## Project Details

### Layman's description

You might choose to take the H train from Valby station to Østerport station, and from there change to the A train to Lyngby station as you believe that is the fastest route.

We can use mathematics to represent this scenario as a graph where the above scenario is illustrated in the figure. Each train line connecting two train station represents the agent’s – in our case your - interaction with its environment in order to get from Valby station to Lyngby station.

However, the train system is known to be prone to delays and cancellations, and just as you arrive at Østerport station, you discover that the A train is cancelled. You are stuck.

How do you find an alternative route to Lyngby? Is it possible to get to your destination at all?

Alternatively, as you reach Østerport station, a new express train Ax allows you to reach you destination faster and you might find it reasonable to update your original knowledge of how to reach Lyngby station.

Our initial scenario has now become a dynamic environment, something which we can model with a dynamic graph. We can reflect these changes by adding more possible train lines or train stations in the case where new connections are made in the train system or by deleting existing train lines or stations in case of cancellations or a train station being shut down.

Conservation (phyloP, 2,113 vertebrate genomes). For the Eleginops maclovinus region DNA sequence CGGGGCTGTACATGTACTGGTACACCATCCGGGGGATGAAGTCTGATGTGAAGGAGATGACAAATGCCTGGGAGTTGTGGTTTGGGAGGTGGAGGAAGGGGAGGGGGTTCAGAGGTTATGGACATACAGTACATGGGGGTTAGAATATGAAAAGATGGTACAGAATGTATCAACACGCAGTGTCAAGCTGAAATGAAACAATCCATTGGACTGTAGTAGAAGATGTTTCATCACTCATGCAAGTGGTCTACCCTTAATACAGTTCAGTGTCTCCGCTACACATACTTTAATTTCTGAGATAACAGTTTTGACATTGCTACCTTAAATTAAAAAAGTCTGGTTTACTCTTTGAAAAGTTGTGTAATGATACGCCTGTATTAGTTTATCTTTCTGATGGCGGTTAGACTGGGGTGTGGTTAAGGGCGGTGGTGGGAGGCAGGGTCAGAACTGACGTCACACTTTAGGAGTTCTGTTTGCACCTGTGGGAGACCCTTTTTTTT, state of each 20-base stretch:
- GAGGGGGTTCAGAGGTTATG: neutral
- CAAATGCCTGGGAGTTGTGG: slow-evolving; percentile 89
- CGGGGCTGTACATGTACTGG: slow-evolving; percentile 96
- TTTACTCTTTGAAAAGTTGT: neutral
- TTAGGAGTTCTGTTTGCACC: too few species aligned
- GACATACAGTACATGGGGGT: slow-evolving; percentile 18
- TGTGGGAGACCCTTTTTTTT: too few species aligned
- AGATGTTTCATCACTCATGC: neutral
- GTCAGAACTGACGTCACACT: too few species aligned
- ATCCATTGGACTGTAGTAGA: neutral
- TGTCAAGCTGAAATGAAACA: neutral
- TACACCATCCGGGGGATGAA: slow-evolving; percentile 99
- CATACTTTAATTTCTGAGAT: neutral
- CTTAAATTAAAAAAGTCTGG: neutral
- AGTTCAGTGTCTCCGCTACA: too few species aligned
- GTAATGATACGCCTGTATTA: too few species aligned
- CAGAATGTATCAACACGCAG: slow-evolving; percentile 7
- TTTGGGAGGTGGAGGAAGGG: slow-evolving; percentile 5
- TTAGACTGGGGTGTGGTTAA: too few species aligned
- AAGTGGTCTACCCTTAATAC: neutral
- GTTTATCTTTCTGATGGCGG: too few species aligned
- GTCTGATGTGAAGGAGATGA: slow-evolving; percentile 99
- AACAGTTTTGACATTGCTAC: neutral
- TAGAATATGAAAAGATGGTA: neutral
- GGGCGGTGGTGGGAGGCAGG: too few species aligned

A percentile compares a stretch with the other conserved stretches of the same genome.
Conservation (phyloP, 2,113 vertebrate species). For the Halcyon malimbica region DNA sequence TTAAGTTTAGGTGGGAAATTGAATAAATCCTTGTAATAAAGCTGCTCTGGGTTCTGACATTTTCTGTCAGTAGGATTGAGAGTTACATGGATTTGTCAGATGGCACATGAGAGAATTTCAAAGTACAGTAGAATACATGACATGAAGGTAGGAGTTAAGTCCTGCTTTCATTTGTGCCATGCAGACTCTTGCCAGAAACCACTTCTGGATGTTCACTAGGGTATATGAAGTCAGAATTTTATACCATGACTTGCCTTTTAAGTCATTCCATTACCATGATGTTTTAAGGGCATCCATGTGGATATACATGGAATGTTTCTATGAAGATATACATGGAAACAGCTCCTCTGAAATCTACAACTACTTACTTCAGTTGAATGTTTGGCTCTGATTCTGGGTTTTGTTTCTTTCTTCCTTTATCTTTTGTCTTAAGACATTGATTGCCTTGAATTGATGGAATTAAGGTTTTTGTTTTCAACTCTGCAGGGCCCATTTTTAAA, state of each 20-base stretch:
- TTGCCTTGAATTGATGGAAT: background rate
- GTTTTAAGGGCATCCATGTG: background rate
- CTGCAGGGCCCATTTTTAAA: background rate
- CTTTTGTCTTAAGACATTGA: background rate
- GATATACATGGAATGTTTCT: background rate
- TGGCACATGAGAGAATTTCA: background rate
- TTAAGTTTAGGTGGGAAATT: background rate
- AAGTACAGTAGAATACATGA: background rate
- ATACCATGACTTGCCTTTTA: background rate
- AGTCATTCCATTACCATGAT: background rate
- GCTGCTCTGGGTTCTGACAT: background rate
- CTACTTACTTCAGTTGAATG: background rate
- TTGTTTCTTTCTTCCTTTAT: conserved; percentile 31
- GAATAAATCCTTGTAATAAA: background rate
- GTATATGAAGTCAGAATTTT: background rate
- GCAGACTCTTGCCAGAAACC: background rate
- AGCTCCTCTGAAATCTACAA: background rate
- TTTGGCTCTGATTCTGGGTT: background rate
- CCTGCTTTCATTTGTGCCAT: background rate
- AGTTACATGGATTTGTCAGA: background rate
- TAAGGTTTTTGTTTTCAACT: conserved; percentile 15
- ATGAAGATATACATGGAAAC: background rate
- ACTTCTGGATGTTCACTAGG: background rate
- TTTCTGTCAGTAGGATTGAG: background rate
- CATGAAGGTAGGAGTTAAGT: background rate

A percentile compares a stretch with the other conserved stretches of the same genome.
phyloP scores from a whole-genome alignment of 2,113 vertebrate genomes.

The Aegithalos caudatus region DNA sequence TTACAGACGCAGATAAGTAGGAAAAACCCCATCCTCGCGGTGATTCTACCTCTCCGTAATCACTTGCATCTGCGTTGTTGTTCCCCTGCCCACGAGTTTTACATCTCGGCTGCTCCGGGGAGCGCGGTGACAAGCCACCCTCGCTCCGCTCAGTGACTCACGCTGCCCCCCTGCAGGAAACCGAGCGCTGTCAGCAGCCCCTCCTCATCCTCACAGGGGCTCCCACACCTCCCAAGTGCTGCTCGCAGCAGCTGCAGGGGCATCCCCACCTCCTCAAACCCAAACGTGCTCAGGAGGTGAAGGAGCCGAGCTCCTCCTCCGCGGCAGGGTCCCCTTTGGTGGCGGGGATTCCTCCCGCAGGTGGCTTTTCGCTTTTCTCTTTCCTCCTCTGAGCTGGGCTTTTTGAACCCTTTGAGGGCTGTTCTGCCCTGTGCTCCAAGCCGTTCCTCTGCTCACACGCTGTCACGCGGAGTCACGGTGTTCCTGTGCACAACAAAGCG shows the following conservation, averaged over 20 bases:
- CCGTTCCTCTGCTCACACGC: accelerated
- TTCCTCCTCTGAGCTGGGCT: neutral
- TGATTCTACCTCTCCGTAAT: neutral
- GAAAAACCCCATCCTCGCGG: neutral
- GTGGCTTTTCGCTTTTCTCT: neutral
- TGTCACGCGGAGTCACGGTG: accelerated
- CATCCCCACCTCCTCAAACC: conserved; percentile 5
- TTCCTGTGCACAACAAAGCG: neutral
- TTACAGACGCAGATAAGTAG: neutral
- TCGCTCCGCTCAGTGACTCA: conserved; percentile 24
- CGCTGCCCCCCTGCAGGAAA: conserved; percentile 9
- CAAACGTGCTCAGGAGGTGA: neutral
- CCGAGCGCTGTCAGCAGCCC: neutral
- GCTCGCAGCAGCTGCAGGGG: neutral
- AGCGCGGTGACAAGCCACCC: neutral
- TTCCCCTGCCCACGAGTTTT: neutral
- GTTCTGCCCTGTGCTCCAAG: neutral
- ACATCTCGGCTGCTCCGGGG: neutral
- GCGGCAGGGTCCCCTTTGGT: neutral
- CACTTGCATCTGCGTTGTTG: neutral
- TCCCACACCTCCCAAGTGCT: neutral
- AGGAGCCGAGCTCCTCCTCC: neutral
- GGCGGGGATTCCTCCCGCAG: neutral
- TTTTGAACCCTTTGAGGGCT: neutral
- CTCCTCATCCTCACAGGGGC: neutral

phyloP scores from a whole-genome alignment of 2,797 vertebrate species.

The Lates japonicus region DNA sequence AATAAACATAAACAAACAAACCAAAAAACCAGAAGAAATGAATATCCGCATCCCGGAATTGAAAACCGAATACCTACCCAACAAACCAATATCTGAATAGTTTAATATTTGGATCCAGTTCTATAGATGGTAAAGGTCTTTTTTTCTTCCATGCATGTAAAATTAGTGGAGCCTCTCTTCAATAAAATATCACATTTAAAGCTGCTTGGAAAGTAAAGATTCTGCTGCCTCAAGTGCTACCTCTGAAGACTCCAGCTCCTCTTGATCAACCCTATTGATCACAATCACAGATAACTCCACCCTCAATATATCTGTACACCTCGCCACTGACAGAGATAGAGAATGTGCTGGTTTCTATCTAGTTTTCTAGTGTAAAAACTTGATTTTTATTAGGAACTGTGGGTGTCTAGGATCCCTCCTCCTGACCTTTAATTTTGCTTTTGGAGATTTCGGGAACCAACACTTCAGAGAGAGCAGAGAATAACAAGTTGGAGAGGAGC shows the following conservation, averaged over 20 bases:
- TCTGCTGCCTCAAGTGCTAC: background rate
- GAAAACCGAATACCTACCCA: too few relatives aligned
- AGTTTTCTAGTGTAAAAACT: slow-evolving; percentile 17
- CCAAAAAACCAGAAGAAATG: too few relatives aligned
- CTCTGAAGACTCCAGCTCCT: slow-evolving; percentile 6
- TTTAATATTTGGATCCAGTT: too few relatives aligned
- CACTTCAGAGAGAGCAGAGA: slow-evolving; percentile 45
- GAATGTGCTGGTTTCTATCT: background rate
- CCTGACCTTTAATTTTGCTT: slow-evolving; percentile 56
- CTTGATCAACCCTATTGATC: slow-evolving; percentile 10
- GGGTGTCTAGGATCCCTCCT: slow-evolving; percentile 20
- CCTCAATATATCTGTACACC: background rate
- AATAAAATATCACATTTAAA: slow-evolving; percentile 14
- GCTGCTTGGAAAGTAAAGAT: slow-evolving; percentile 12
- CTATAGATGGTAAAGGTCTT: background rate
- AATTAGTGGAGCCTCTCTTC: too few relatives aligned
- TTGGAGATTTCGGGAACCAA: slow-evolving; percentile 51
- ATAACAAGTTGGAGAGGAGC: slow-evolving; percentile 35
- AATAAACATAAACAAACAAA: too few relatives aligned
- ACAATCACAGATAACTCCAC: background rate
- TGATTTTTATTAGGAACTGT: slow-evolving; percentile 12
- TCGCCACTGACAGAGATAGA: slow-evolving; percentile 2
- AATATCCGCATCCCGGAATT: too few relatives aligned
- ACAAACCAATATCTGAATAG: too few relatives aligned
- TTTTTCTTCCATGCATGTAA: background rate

The agent can act – choose a to take a certain train line going from train station A to train station B, as well as it can learn about the structure environment – which train stations are risky to change trains at. Such properties can be formalized using logic, namely dynamic logic which can either look at environment from an external or internal viewpoint. Using this, the agent can learn about the structure of the environment, represented as a graph.

This is a simple example of how (artificial) agents can behave in a dynamic situation, where the goal to reach your destination can be seen as a strategic interaction between the agent and the train system. The agent must choose a strategy to get to their destination without getting stuck. Hence, the agent must reason about what train stations are saftest to change at, such that they always have at least one alternative route. This can be formalized using logics for instance: Modal Sabotage logic. Modal Sabotage logic is one of several logics that describes how AI can handle dynamic situations, where you want to reason from an internal point of view of the network - the current train station you are at. Analogously, reasoning for change of the agent’s knowledge can be modelled in a similar way.

To represent such dynamic situations, dynamic networks or graphs are very useful, as this data structure provides a wide range of algorithms to solve problems such as the connectivity problem mentioned in our example.

The overall aim of this research project is to study the relation between dynamic graphs and dynamic logic such that agent can learn in a previously unknown environment, exploiting complexity results from the dynamic graphs and the variety of dynamic logics that can describe different types of dynamics.

Status | Active |
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Effective start/end date | 01/09/2021 → 31/08/2024 |